Skip to content

Category Archives: Interviews

Matthew Langille – Artist

matthew-langille-003

Matthew is a New York-based artist. His work has been shown at galleries around the world and featured in numerous publications. He has created images for many global fashion and design houses including Marc Jacobs, Adidas and Swatch.

Hailing from an artistic family – it was no surprise that Matthew followed in their footsteps in the pursuit of finding his own artistic path and unique drawing style.

Aside from the art, Matthew also runs his own full service design firm (Matthew Langille Design) – specializing in graphics, patterns, drawings, and prints for global fashion houses, design firms and fortune 500′s.

Matthew’s firm also provides any and all design needs such as art direction, consulting, brand identity development, corporate identity development, logo development, and all areas of graphic design.

Check out some of Matthew’s work here – http://www.matthewlangille.com

matthew-langille-001

matthew-langille-002

Q&A:

1) You reside in New York and have been working with an amazing bunch of clients from around the world over the years. Your work for Swatch was pretty epic. What has been the most creatively rewarding (or successful) project you’ve done to date?

I have some things in progress, which may compete, but Swatch was epic. I mean I was 29 and the watch release coincided with my first wedding anniversary and the Swatch Artist Series was being launched in Venice Italy. So they flew my wife and I both out first class and put us up in the Hotel Danieli, which was amazing. Upon arriving they had a private boat take us to our hotel. When we got to the Island of Venice there was a huge ad for our collection in the Piazza San Marco, which just blew me away.

So for me that whole event, the size of it all just blew me away. I had to do over fifty interviews and a Press Conference in front of global media which was streaming to over ten million people and to which the President of Swatch came up to me after and asked if I was okay cause it was seriously transparent I was so nervous. That’s just the tip of the iceberg but we’d need a radio station for me to explain it all. Oh… and they rented out a small island off of Venice for the after party… no big deal.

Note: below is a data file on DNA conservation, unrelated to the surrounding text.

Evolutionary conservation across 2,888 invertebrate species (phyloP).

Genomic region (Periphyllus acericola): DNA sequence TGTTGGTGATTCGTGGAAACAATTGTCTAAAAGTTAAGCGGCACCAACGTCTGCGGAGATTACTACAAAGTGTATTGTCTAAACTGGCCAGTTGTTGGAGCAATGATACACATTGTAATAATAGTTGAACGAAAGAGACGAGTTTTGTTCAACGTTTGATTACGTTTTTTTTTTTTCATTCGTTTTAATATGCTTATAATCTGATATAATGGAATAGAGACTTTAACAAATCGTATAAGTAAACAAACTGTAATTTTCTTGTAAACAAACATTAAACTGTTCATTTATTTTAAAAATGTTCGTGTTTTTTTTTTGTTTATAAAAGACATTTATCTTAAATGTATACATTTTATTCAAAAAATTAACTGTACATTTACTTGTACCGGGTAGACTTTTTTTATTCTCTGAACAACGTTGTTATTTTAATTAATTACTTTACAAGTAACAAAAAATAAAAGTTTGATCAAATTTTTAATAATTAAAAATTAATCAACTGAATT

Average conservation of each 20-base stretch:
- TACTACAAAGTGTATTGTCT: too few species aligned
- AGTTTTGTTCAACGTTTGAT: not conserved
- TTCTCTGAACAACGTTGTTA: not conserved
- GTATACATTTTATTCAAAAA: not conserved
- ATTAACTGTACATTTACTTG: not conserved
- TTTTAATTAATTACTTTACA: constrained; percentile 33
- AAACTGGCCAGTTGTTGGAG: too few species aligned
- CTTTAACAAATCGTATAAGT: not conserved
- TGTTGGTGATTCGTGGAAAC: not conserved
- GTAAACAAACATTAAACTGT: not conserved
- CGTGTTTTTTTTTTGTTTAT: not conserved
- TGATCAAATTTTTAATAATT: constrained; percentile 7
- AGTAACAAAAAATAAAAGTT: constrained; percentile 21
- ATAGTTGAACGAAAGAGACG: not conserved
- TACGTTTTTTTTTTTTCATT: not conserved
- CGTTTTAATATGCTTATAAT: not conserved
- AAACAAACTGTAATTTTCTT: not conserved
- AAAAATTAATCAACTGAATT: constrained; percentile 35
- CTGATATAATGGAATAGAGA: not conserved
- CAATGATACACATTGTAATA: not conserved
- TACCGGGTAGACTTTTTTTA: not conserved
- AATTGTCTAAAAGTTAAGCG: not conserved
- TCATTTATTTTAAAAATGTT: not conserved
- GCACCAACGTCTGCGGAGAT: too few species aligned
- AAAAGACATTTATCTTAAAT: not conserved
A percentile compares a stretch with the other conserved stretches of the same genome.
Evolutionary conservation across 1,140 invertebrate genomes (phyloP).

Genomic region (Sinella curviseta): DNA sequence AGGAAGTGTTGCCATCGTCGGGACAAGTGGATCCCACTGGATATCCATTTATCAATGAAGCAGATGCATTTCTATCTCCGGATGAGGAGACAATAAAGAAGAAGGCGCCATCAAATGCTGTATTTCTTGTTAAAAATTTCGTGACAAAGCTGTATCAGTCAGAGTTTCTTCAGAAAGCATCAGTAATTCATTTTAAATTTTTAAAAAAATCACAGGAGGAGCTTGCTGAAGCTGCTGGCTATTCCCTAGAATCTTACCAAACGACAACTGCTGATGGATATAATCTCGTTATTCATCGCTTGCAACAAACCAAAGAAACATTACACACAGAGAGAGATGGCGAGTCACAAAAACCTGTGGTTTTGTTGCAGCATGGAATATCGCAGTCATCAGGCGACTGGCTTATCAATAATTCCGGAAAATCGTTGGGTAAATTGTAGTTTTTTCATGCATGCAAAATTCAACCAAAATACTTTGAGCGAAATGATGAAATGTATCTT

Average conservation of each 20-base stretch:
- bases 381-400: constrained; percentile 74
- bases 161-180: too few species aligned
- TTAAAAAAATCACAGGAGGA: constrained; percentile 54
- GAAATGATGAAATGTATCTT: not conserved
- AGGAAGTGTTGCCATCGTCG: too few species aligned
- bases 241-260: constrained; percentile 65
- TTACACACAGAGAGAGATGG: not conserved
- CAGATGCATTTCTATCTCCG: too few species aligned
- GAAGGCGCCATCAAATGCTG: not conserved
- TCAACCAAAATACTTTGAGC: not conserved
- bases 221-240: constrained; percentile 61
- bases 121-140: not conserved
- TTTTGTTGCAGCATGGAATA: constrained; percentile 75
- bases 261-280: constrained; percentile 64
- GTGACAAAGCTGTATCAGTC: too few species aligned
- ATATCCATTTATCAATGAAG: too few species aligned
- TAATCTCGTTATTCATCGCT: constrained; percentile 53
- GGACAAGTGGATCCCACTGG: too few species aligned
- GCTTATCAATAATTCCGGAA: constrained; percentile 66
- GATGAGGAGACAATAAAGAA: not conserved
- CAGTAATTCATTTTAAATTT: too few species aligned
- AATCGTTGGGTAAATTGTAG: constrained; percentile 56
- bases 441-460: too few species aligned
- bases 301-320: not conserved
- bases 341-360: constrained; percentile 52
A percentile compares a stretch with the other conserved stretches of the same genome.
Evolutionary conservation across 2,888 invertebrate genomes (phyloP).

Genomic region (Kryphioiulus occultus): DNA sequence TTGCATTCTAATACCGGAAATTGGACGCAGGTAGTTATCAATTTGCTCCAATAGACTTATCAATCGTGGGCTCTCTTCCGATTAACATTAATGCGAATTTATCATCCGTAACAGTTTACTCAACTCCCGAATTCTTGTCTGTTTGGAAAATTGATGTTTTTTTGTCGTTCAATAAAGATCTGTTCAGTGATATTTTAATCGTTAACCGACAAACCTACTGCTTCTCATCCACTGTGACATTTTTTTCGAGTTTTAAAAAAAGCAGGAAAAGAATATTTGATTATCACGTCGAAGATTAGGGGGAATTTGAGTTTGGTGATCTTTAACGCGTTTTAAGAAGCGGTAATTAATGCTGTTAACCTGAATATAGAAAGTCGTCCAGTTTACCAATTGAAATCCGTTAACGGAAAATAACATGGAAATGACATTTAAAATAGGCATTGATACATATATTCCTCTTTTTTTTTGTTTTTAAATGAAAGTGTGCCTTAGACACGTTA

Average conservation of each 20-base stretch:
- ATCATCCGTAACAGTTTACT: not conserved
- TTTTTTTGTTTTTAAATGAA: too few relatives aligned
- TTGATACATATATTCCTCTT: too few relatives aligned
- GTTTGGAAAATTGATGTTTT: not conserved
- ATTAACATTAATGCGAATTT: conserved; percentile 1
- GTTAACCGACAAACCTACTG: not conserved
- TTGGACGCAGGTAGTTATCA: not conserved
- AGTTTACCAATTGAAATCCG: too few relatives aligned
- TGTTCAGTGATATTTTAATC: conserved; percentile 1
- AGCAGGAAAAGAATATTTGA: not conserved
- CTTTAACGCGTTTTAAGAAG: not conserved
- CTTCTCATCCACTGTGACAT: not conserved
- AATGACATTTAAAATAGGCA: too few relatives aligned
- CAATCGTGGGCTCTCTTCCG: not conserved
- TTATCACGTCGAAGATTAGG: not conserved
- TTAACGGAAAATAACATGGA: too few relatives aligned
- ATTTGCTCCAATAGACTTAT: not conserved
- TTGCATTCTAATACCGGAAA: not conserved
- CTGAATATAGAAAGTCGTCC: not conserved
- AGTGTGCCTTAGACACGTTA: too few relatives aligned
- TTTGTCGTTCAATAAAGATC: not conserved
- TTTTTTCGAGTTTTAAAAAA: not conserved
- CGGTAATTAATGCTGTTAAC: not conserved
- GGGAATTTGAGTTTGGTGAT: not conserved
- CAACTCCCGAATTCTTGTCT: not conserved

It was a project I will never forget and to be honest the most amazing thing to happen to me to date. Having billboards with my name on them and my designs in every country was just surreal. I even had a billboard up in Times Square. So that was insane.

2) Who have been some of your greatest creative influences whilst growing up?

My family really. They are all artists. My mother is a well-known fiber artist judylangille.com and she was, and still remains to be an amazing art teacher and now a docent at the amazing Princeton University Museum.

My brother Jesse is such a talent and he is constantly setting the art bar of excellence that I always strive so hard to reach. His paintings are amazing jesselangille.blogspot.com

And then my grandfather, Harold Krisel, who passed away when I was only 13, but really influenced me, and even more so after his death. Harold was the person who made my mother and Aunt into artists; and my brother and I followed only having my oldest brother depart down another road where he is now an attorney. BUT, it’s good to have one grounded individual to help us out of binds – haha.

With all that being said my parents always exposed us to culture and museums and traveling etc. I know about so much art because it was instilled in me growing up. This gives me a huge advantage in many senses so I certainly credit my family completely for my being artistic.

3) How would you describe your particular creative style, and do you feel it has changed over the years as you’ve grown as an artist?

Changed? Haha Oh yes it has changed! I was a glassblower studying Venetian glass from age 11-19. Glass and ceramics were my passion. Until I was in college and I stopped blowing glass because all the guys in the program were kinda dicks and all the cute girls were in the printmaking classes so I cleverly switched gears. haha and eventually I met my wife in the design department. So good move on my part.